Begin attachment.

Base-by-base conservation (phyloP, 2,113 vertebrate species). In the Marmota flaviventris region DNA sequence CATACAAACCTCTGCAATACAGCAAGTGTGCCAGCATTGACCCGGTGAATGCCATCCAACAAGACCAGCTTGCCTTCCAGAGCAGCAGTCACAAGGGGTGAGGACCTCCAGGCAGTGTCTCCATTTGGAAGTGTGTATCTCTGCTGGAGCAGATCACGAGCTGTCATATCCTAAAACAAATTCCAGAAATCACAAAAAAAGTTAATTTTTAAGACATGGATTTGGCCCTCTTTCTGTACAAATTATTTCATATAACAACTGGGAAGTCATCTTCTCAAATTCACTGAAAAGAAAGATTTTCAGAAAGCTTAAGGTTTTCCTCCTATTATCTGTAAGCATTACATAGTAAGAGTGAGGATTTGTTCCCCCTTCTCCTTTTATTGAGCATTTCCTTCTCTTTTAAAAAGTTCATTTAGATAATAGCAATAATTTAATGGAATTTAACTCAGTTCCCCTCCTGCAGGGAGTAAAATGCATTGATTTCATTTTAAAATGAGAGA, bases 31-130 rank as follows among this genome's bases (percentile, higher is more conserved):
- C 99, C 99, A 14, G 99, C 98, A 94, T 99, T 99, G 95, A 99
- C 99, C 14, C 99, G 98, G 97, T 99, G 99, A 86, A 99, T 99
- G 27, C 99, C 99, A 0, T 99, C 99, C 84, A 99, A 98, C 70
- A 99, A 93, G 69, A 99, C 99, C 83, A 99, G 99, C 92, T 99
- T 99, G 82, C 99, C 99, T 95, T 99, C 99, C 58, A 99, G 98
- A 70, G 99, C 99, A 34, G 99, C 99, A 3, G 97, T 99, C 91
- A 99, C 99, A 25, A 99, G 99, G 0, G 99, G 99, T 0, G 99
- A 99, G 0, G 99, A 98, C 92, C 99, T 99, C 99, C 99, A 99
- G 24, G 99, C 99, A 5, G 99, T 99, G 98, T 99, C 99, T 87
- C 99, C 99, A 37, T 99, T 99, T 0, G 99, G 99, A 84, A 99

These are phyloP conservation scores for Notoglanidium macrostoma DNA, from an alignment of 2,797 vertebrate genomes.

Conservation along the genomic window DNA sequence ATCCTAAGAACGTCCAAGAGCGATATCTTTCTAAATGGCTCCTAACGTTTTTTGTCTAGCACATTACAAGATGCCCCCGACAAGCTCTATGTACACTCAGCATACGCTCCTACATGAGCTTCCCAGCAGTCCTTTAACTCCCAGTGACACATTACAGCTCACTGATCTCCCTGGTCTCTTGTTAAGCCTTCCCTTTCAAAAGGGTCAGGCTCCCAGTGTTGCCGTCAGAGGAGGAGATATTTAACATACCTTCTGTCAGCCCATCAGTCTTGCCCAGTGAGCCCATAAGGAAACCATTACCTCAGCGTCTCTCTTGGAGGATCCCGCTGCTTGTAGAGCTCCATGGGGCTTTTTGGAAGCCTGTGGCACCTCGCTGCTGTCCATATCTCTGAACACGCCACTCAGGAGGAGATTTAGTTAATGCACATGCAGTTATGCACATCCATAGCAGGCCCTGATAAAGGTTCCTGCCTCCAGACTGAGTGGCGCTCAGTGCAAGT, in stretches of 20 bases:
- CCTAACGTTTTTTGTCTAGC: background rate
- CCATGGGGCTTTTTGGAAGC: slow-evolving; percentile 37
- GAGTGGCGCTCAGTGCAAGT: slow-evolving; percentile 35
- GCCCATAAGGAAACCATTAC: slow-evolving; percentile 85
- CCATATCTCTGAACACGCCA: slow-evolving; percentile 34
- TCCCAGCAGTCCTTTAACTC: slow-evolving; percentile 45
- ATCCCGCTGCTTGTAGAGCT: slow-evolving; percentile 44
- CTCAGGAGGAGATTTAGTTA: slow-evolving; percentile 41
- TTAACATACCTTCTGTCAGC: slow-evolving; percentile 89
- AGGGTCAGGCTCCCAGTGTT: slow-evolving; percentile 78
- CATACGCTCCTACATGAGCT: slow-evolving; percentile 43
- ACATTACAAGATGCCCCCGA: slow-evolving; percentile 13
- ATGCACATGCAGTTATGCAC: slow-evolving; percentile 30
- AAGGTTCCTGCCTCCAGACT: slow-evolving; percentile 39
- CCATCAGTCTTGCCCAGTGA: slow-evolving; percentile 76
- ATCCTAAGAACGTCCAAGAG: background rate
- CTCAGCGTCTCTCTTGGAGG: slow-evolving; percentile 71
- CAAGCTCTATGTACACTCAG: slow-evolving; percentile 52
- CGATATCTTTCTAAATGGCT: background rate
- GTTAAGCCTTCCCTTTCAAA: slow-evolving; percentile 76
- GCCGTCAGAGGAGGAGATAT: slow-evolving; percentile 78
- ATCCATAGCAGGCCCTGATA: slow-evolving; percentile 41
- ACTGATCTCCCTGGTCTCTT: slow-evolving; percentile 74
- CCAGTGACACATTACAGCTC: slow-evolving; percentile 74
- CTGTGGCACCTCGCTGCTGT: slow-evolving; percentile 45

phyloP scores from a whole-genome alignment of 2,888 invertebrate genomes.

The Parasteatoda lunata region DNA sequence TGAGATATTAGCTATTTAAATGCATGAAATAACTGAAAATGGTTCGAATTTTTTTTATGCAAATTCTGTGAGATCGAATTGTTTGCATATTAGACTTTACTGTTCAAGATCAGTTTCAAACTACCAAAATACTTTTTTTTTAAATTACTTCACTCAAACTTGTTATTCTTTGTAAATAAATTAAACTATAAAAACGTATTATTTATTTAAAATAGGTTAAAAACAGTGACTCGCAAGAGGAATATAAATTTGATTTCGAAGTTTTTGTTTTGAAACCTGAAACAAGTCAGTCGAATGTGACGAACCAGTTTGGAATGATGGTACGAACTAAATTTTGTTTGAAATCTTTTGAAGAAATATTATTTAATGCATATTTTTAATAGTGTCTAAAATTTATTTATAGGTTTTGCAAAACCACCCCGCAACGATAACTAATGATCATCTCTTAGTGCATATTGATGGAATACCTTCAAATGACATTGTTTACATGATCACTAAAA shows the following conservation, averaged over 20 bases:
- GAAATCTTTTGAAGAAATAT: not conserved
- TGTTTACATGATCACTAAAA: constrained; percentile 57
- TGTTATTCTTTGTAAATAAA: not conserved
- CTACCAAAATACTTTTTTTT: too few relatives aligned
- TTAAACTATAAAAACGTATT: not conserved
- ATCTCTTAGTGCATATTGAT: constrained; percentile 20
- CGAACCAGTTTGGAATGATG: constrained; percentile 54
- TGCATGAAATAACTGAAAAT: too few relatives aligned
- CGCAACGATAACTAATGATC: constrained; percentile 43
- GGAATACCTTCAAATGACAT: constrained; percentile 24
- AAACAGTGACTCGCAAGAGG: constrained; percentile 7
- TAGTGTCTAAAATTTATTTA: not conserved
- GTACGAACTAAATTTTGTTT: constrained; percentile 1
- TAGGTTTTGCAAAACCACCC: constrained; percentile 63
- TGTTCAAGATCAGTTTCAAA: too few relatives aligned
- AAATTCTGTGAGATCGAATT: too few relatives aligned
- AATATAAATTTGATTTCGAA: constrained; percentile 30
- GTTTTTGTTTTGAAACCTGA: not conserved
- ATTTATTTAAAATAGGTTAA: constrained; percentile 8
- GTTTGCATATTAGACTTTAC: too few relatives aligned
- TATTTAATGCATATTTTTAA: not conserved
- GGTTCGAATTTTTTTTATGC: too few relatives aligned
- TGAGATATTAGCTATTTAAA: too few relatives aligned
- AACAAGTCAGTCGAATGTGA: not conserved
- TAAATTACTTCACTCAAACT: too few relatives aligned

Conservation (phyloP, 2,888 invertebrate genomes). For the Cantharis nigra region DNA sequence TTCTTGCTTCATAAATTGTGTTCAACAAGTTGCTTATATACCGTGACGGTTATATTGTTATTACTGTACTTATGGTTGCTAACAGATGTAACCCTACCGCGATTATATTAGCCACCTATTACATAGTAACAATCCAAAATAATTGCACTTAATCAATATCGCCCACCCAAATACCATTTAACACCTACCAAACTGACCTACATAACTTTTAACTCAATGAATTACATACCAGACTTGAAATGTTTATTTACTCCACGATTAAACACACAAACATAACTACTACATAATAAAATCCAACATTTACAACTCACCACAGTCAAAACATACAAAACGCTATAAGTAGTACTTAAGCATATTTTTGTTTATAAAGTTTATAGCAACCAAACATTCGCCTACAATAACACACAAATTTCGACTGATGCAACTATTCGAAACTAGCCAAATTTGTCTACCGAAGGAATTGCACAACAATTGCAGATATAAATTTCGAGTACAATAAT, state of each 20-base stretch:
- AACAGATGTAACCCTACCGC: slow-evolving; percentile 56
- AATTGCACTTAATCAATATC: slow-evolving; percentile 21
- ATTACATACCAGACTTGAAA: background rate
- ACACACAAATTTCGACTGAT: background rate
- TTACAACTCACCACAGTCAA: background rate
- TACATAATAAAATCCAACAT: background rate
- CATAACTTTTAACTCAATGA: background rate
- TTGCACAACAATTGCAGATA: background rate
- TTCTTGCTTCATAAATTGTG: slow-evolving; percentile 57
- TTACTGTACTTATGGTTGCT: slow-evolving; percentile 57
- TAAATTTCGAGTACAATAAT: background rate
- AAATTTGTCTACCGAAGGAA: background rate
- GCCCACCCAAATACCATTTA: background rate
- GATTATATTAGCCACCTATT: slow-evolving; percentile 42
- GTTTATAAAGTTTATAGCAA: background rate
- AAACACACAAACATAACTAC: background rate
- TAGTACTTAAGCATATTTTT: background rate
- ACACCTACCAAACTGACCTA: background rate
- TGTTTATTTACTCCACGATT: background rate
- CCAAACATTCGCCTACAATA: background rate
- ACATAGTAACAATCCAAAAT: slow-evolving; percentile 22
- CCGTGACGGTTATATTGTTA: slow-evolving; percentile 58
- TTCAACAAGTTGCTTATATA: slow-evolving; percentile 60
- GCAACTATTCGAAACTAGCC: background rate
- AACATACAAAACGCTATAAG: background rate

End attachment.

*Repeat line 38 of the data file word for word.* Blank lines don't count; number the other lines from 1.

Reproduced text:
- CTGTGGCACCTCGCTGCTGT: slow-evolving; percentile 45